In three years, he continued, TouchPoints has “transformed media planning in the U.K. By providing both “week-in-the-life” granularity as a source for new consumer insights and a planning database as a gateway that crosses data sources, Spaeth said the service has proven “not to be an alternative to currency research systems; it is a way of the integrating them.”
“Previously advertisers and their agencies had to choose between small but interesting studies with lots of detail for a few consumers,” Moult commended, “and huge databases with virtually no human beings at all, where everything was reduced to a number.”
TouchPoints© began in 2006 and, by the end of 2009, was supported by 50 companies, including 19 of the country’s top 20 media agencies. Ideally, with MBI in place, Moult said, the two services will, in time, provide a “powerful global resource.” The U.K. service, he added, already has demonstrated its “ability to empirically link currency databases and to gather insights from continuous and comprehensive ‘week-in-the-life’ eDiary data.” MBI’s addition to the global value proposition, will be three fold:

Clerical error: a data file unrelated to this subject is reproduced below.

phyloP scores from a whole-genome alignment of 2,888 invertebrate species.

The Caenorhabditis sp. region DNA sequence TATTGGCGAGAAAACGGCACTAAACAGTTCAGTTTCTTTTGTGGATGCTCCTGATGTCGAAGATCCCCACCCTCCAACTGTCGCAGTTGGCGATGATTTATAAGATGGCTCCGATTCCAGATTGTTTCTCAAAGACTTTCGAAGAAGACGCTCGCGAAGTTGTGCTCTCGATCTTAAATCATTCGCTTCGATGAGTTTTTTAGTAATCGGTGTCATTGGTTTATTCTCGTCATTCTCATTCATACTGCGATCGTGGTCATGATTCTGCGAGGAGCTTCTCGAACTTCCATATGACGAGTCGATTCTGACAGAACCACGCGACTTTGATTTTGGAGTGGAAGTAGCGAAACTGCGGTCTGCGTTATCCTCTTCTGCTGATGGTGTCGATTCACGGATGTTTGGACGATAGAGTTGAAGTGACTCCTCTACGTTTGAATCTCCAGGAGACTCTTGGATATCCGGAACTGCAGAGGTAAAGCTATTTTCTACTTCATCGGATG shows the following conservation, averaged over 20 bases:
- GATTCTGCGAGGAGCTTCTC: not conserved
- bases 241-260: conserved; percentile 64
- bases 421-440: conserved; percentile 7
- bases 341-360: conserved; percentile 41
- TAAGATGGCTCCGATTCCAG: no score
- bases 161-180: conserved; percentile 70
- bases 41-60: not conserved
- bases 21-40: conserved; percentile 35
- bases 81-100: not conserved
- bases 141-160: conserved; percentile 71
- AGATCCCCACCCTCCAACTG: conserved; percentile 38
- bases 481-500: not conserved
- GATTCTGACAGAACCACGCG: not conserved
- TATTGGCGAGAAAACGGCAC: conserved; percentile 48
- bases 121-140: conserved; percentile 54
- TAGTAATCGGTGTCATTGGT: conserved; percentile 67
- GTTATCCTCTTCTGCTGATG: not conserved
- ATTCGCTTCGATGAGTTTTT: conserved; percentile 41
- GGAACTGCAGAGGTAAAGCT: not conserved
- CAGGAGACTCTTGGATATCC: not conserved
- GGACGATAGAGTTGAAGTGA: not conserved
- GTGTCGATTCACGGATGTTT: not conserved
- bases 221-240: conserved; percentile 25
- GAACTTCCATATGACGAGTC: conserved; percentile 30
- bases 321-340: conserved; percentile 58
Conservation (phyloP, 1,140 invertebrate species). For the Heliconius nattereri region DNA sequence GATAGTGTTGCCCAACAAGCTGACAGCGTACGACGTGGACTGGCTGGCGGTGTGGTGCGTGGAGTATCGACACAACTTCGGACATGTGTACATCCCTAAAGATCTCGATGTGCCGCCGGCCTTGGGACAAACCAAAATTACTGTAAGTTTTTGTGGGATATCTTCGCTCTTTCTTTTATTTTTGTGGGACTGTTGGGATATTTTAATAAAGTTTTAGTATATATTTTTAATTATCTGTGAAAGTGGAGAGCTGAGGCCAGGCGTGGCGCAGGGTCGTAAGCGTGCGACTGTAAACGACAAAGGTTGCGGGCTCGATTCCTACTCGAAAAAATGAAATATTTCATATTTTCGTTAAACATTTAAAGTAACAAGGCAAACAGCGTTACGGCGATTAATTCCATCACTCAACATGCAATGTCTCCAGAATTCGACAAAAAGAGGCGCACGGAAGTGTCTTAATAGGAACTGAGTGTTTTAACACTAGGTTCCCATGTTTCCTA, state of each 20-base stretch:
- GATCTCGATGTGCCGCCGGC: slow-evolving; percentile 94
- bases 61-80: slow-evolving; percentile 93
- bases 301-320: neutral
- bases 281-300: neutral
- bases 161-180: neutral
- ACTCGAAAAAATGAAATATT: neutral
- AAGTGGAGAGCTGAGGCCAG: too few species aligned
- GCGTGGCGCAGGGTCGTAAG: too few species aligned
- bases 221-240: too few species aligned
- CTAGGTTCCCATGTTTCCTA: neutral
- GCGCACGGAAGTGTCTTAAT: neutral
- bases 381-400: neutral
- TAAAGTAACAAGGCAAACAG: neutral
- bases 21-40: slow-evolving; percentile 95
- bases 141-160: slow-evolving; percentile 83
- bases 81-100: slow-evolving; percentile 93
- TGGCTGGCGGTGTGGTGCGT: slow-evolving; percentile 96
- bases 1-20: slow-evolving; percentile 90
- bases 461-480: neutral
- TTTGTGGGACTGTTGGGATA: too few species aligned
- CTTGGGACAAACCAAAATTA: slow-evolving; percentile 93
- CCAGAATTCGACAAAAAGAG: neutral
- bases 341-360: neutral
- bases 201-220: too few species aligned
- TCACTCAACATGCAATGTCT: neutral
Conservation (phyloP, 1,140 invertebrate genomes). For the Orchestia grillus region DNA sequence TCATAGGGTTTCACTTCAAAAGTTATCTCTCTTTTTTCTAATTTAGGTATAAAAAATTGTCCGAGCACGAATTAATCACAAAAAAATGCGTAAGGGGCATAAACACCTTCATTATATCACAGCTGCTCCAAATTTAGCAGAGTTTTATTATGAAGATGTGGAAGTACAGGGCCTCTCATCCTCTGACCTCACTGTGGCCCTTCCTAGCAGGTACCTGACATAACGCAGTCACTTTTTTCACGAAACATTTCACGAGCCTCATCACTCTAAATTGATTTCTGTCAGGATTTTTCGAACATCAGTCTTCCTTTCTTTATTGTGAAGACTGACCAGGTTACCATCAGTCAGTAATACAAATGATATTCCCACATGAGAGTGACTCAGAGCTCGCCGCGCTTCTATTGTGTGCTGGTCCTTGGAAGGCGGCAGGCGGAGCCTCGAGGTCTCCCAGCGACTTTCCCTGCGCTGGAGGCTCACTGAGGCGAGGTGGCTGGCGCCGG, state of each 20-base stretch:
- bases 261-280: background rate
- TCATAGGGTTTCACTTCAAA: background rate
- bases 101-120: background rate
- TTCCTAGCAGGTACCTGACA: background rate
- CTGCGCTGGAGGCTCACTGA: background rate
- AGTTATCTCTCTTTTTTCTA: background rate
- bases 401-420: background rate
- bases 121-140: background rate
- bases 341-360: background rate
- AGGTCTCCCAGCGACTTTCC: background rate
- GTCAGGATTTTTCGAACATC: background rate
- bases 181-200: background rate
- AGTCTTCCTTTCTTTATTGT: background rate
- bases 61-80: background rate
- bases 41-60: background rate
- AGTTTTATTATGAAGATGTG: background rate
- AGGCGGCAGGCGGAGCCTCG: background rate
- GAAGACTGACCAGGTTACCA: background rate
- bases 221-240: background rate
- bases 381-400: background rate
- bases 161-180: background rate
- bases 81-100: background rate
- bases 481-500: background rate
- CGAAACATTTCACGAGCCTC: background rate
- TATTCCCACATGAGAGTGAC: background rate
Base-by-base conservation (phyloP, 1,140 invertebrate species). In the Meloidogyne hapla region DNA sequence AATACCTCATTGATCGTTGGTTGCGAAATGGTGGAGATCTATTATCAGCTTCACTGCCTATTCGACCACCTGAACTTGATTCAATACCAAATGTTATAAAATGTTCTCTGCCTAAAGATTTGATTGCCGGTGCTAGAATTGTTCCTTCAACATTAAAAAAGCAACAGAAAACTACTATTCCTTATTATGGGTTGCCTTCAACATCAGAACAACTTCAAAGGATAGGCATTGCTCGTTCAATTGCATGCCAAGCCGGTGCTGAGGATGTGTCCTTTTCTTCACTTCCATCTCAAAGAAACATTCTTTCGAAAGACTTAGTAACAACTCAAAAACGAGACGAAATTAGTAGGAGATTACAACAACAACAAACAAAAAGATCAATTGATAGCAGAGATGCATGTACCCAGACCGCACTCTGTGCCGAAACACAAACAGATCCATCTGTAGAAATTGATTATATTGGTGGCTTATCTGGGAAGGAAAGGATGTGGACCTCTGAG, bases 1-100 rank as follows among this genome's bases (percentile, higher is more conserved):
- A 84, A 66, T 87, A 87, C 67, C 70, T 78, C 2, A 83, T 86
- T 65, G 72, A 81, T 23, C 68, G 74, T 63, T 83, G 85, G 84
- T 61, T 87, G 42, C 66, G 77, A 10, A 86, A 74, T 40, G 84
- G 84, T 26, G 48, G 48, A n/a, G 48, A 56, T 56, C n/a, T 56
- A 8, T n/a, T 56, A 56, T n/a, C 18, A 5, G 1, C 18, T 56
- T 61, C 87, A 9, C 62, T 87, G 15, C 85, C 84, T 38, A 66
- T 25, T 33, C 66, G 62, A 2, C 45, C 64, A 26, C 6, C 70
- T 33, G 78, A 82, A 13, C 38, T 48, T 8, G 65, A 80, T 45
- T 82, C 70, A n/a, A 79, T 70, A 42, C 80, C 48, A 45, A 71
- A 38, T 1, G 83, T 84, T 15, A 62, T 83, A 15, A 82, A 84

- The 10-second “day-in-the-life” granularity
- Actual time spent
- Concurrency data
Moult continued, “MBI’s joint product with MRI will transform the way media is planned and bought. Our recently completed pilot exceeded all expectations.” Longer-term plans call for a syndicated, continuous service. And, according to Spaeth, “We have already taken two of the next steps envisioned by IPA TouchPoints in the U.K – a continuous measurement model and a mobile-phone eDiary platform.”